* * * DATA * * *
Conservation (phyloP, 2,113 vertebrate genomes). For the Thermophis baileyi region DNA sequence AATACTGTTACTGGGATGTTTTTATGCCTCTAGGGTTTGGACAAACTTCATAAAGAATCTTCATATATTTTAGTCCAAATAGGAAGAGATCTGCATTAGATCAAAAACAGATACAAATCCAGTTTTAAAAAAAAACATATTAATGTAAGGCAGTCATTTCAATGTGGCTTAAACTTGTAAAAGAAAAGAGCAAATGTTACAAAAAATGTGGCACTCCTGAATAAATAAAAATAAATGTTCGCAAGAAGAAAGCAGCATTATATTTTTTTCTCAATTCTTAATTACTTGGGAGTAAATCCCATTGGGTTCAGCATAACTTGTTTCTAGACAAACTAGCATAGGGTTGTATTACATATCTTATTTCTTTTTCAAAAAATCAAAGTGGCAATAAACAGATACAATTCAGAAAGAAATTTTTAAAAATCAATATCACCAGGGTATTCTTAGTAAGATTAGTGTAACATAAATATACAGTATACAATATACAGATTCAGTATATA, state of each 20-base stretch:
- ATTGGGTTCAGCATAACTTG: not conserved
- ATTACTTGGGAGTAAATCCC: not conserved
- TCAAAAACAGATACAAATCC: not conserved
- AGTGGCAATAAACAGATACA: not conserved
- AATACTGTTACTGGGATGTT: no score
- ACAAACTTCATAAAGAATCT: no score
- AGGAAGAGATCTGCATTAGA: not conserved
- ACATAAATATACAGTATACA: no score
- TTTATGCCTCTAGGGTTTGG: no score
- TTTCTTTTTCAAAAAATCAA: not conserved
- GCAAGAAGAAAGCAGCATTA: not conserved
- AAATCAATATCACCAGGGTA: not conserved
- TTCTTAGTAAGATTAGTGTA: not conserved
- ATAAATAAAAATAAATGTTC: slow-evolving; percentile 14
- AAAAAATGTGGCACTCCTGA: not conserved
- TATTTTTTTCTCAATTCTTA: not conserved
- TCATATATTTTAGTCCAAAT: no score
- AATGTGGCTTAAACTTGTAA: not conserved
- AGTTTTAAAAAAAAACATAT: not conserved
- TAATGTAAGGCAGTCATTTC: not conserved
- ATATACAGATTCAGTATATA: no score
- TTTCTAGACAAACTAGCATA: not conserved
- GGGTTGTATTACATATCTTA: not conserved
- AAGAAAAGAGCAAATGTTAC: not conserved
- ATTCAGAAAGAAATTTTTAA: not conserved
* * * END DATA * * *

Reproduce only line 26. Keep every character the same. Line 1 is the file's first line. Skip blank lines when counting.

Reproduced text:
- ATTCAGAAAGAAATTTTTAA: not conserved